Pollution: Three out of Four Children Breathe Toxic Air in France, According to Unicef

General News
Three out of four children breathe polluted air in France

ENVIRONMENT: “We call for respect for children’s rights, including living in a healthy environment,” says Unicef, which calls on the public authorities of France to act

Three out of four children breathe toxic air in France, according to an alarmed Unicef France, in a report released Thursday. This is the first time the UN agency has taken up this theme in France.

It calls on the public authorities to act “as quickly as possible” against pollution and is campaigning, alongside NGOs, for the establishment in the city of restricted circulation zones that are sufficiently ambitious, while the parliament is examining the law on the orientation of mobility (LOM).

Respiratory diseases, diabetes, depressive syndromes

“When we say polluted air, we often think developing country, thick fog …, says Jodie Soret, in charge of relations between UNICEF and the public authorities and coordinator of this campaign. But in France, 3 out of 4 children breathe polluted air, says the WHO. We are more and more aware of the implications, there are respiratory diseases but we also make the link with diabetes, depressive syndromes .. ”

The progress made to reduce NO2 and fine particle emissions, which come first in the city from transport, is still insufficient, the report notes, in partnership with WWF, the Climate Action Network and the Respire association. “We call for respect for children’s rights, including living in a healthy environment,” adds Jodie Soret.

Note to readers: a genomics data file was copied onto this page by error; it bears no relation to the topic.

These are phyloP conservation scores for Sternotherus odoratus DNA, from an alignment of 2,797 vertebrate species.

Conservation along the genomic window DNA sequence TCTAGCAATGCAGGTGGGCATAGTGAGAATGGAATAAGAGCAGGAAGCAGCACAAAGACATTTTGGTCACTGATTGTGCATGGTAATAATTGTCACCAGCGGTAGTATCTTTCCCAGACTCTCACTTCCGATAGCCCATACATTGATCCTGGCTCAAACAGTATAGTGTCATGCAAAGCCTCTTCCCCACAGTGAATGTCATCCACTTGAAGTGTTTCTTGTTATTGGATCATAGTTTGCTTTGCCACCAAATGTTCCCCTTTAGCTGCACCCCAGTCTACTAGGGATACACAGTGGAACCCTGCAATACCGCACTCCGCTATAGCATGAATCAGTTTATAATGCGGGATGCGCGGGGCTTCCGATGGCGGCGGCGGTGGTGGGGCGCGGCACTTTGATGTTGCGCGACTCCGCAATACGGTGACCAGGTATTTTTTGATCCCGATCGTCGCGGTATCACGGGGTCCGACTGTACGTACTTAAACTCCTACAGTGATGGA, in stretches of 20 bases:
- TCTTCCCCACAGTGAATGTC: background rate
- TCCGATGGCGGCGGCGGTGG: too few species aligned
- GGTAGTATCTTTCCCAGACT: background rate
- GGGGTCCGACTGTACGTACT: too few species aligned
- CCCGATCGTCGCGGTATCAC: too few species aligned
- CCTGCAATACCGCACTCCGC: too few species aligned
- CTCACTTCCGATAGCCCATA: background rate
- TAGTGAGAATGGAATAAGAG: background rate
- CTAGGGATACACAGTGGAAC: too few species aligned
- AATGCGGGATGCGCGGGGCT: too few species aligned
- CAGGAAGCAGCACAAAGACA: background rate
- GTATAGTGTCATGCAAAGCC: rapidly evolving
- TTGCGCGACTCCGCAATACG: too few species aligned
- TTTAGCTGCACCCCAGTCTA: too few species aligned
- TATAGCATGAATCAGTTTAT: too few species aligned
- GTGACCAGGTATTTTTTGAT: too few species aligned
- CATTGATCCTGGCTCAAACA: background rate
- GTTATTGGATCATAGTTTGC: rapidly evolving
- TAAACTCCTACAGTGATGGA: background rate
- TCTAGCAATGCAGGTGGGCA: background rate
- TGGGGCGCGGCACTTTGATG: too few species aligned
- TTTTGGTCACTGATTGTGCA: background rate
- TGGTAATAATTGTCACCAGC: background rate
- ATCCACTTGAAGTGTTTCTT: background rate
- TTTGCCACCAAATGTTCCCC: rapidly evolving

Soft mobility and pedestrianisation

Unicef ​​advocates the generalisation of “ambitious” low-emission zones (“restricted”), taking into account sensitive areas (hospitals, schools, etc.) and “not just hyper-centers”.

Today in Paris and its crown, 27% of establishments receiving sensitive public are exposed to the exceeding of the regulatory thresholds of NO2, as well as 31% of sports facilities, notes the report, citing Airparif.

The agency also recommends to encourage better soft mobility (reserved lanes, package for employees, learning to bike before the 6th …), to charge public transport according to income, and to regulate traffic around schools ( pedestrianization or semi-pedestrianisation).

More vulnerable children

Children, whose bodies are immature, are vulnerable: their respiratory rate is 1.5 times higher than that of an adult, their outdoor activities are more frequent, and they are less able to act to protect themselves.

“Air pollution causes asthma and promotes outbreaks of eczema, and it aggravates the respiratory diseases of those who have,” said Jocelyne Just, head of the pediatric allergy service at Trousseau Hospital in Paris, whose Unicef ​​sought the expertise.

Leave a Reply

Notify of